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Discussion Starter · #1 · (Edited)
We have recently experienced 2 accidents during an IDPA event where the shooter shot himself on the draw. While I expect most ND are caused by a finger on the trigger when it shouldn't be.

In both accidents the shooter was using a 1911 in a Serpa locking holster. While discussing these accidents, I have seem multiple comments that the 1911 is just unsafe. Somebody even posted the police officer that 1911s were unsafe.

I am not a gunsmith, so would like some opinion. Is the 1911 actually unsafe when compared to others like the Glock?
 

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Unless something is seriously wrong, a 1911 will not discharge on drawing without a finger on the trigger. These guys need to review their procedures. I have something functionally identical on my hip right now, and am not alarmed. I've had it for over 10 years without incident.
 

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The 1911 is no more dangerous than any other type handgun out there. The problem is the holster. It's a really bad design because most use there trigger finger to release the lock and maintain that pressure during the draw. As soon as it clears the holster, BANG!

But that being said the safety shouldn't be taken off until out of the holster and on target!!!

I'm guessing the reason you don't see these type of accidents on other handguns is due to the longer and heavier trigger pull.
 

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Keep your finger off the trigger and safety on when drawing and you won't have a problem. I have a Serpa for my 1911's and when you push the release tab and draw, it indexes your finger on the frame just below the slide. Shooter error, plain and simple
 

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I'm going to jump on the bandwagon with Mr Evilwrench if they were unsafe we, well our figurative fathers would have stopped buying them over a hundred years ago and the company's would be bankrupt and a distant memory of failure.

I have no intention of taking mine off right now either.
 

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It sounds like these guys are disengaging their safeties before they clear the holster and not keeping their fingers clear of the trigger. Two mistakes that add up to a big problem.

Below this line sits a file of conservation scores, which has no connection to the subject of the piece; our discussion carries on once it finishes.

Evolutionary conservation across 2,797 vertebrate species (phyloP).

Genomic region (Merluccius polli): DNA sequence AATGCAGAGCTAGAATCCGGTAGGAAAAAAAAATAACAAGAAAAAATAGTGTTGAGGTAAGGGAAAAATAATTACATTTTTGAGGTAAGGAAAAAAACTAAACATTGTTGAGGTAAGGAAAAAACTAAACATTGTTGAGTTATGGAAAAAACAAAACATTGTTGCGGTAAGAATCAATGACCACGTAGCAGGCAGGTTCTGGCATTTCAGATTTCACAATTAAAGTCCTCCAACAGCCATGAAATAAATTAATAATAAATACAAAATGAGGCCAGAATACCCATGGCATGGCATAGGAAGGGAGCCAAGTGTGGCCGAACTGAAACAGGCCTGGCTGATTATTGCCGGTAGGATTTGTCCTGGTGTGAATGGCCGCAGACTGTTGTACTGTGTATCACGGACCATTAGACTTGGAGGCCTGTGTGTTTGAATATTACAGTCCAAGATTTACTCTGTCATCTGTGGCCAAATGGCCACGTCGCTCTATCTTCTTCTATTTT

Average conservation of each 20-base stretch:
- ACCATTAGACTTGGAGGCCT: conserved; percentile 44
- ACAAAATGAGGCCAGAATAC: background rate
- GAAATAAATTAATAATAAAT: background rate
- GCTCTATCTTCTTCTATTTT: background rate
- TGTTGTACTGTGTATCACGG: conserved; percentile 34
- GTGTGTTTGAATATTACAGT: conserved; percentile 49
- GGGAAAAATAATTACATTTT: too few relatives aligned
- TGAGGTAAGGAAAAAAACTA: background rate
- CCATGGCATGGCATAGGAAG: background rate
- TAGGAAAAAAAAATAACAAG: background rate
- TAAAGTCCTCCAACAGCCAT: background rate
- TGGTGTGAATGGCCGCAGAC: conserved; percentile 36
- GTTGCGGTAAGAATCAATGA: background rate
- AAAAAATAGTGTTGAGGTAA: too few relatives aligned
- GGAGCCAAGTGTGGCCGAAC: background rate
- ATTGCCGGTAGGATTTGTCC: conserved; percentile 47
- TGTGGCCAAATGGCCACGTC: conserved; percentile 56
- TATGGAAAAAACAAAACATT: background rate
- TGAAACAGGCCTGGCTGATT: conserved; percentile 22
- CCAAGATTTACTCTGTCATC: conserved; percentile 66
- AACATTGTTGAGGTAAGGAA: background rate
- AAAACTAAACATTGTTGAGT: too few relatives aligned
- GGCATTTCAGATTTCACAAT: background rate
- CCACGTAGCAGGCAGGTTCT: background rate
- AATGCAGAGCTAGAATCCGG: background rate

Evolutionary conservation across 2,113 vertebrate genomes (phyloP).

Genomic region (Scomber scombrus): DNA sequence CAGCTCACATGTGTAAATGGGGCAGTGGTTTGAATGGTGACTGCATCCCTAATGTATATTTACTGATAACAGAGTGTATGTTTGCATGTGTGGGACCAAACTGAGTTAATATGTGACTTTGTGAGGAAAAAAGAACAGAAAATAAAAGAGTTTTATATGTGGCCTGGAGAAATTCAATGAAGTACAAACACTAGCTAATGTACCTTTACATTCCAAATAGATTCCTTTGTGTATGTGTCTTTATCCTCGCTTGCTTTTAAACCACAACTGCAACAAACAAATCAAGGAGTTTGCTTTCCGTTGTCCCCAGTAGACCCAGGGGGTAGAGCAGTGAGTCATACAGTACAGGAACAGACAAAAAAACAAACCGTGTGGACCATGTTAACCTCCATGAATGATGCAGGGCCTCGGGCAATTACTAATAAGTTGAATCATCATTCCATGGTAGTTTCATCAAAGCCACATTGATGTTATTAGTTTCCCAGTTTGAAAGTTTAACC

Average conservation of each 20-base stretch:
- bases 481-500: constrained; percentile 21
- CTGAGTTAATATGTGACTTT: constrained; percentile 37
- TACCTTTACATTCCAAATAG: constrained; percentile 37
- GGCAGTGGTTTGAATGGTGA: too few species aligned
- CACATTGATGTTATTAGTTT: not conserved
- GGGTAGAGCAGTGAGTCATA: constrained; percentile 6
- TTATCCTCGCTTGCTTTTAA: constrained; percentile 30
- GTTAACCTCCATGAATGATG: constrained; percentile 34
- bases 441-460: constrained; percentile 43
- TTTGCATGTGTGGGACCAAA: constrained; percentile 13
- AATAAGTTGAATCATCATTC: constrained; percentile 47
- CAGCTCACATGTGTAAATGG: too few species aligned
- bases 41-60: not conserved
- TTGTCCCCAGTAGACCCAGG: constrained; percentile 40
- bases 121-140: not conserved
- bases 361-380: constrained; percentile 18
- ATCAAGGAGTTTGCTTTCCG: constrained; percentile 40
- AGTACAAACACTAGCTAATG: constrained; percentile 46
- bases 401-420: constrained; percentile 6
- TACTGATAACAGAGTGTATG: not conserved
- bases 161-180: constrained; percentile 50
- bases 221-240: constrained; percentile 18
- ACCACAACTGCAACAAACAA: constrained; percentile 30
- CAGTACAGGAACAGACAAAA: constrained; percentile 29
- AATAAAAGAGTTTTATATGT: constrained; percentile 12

That being said, the 1911 is a safe design, but in my opinion it is less forgiving of trigger finger mistakes. Th light weight, quick breaking triggers they are known for are good for causing NDs when proper safety procedures are not followed.
 

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Your brain is the only safety you can trust.

People who shoot themselves during competition, should take a break from their activities, and decide if first place is worth the leak ;)
 

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Keep your finger off the trigger and safety on when drawing and you won't have a problem. I have a Serpa for my 1911's and when you push the release tab and draw, it indexes your finger on the frame just below the slide. Shooter error, plain and simple
Ditto. Ditto. Ditto. The Blackhawk Serpa is designed to have your finger indexing on the slide, as it should be until your on target. Period. There is no argument to that. Plain and simple shooter error.
 

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The problem is the holster. The Serpa holster is banned by many firearms instructors in their classes because of this. Technically the finger is not pointed at the trigger when releasing the firearm from the restraint, but the action of the inward pushing of the finger continues through the draw stroke and more frequently than is desirable it does end up inside the trigger guard. Furthermore, the Serpa is prone to jamming if dirt or debris get inside the mechanism, such as during grappling on the ground. It is a design that most should avoid, IMO.